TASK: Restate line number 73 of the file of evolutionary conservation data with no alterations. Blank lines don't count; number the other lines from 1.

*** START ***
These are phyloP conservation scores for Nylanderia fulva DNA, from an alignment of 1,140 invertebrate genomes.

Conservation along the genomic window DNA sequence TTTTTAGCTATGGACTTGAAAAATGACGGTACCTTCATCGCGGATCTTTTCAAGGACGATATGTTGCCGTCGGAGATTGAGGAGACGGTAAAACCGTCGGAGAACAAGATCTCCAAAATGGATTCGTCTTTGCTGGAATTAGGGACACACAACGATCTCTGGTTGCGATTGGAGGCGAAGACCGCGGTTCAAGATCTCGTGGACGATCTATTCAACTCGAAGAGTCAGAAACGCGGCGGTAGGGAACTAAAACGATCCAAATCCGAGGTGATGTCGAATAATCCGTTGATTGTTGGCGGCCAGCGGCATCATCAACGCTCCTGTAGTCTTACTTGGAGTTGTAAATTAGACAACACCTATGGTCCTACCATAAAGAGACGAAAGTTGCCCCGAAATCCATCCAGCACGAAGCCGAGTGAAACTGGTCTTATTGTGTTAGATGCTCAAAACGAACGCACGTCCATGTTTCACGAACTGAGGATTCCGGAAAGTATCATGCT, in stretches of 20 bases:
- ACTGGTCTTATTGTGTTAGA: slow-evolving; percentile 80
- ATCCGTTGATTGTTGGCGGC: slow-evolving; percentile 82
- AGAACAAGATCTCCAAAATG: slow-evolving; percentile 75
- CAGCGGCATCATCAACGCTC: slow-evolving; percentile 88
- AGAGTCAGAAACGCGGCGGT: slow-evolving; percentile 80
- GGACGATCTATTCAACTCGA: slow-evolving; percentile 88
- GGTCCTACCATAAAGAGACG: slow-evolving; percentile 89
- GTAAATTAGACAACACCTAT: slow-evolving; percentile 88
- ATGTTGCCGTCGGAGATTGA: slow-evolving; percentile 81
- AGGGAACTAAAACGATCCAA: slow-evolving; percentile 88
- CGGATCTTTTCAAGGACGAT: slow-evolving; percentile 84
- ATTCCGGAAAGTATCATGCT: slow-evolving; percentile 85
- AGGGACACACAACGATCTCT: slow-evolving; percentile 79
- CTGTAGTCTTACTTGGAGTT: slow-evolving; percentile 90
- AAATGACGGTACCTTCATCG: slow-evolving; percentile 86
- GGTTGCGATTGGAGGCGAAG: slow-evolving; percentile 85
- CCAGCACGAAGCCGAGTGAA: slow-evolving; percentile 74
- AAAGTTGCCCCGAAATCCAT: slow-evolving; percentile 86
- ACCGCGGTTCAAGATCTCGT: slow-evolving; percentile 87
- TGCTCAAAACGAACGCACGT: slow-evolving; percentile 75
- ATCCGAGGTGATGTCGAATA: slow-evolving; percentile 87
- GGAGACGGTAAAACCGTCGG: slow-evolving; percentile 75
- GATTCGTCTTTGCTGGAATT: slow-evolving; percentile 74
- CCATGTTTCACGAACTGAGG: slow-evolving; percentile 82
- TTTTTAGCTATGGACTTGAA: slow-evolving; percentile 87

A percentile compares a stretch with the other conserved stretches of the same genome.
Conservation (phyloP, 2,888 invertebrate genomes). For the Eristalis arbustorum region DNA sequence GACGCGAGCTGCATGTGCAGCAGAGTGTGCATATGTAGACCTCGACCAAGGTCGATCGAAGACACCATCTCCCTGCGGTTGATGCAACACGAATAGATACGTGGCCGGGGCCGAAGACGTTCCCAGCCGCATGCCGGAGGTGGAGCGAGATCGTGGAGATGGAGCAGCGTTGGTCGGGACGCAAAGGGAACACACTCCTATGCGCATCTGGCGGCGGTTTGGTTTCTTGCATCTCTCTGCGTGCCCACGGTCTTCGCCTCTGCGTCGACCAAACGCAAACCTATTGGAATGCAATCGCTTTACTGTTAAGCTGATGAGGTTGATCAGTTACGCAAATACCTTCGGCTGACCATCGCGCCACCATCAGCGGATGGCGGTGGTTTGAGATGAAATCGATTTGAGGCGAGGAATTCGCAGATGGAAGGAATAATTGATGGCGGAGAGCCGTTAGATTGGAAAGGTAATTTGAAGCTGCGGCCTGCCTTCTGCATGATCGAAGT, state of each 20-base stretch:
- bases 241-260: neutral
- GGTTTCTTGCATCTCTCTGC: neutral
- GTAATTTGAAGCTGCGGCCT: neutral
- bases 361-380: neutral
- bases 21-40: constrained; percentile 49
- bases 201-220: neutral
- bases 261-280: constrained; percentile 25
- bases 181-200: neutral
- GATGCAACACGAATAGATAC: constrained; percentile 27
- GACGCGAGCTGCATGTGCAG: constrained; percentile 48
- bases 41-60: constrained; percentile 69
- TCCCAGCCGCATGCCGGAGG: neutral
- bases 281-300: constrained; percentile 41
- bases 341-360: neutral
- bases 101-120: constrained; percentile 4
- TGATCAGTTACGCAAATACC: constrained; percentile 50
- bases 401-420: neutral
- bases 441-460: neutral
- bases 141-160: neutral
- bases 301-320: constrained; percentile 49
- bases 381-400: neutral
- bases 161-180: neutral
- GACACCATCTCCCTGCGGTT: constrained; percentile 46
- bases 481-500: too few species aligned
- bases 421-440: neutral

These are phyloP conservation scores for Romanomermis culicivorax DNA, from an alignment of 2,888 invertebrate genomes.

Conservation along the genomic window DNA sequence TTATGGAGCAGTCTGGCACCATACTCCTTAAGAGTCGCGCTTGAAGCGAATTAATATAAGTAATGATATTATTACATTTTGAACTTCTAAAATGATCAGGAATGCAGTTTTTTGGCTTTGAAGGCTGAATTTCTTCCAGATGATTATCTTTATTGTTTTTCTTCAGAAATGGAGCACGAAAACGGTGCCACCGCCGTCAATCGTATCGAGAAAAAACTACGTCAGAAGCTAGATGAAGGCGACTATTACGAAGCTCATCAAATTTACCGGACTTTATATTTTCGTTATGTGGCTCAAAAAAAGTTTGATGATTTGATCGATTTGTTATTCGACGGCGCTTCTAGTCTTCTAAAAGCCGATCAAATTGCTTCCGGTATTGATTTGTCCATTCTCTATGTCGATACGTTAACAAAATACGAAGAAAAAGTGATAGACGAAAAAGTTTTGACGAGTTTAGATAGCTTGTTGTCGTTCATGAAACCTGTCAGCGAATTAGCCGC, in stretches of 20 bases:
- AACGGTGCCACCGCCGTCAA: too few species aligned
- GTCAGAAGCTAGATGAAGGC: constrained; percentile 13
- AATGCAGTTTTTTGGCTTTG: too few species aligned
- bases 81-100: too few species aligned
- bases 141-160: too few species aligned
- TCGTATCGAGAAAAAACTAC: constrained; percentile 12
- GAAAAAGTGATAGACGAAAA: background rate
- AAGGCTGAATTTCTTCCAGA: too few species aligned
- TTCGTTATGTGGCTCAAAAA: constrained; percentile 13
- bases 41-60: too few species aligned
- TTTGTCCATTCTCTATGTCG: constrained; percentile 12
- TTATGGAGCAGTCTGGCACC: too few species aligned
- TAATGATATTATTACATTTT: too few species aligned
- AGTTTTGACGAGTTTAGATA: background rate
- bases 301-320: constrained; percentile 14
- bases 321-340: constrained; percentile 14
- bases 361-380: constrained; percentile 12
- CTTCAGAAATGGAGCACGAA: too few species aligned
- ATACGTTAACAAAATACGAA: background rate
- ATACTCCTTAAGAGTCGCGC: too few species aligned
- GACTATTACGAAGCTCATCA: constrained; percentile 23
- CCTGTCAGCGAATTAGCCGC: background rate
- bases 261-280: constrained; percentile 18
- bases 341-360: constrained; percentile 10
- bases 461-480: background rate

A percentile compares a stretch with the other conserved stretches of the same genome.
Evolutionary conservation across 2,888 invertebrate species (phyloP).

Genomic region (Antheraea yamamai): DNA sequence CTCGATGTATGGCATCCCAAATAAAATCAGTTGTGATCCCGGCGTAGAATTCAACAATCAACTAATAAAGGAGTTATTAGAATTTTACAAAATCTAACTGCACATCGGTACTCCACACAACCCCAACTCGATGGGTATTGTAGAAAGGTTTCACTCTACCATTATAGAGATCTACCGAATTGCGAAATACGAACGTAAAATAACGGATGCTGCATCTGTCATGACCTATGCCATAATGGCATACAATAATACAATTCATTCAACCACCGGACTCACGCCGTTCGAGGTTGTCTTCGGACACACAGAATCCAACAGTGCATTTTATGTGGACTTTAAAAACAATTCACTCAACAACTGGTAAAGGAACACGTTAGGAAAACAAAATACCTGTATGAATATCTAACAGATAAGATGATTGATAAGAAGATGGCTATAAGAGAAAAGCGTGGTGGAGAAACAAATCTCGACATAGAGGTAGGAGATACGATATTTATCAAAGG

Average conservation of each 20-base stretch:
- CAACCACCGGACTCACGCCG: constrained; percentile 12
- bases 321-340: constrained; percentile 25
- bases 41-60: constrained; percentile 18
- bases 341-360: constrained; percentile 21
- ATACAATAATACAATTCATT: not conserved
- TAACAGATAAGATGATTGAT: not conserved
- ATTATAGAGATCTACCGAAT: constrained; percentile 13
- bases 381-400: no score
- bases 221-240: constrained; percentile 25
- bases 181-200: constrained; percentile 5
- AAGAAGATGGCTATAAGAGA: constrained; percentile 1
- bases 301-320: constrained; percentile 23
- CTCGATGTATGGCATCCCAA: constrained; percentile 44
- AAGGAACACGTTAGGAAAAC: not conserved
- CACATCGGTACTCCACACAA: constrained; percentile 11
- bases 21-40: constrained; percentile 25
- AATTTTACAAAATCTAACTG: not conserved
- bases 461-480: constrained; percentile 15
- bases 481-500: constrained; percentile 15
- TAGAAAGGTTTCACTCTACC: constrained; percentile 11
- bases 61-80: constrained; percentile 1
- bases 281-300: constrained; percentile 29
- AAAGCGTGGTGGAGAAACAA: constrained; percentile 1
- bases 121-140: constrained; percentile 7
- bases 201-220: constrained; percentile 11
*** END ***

- bases 361-380: constrained; percentile 12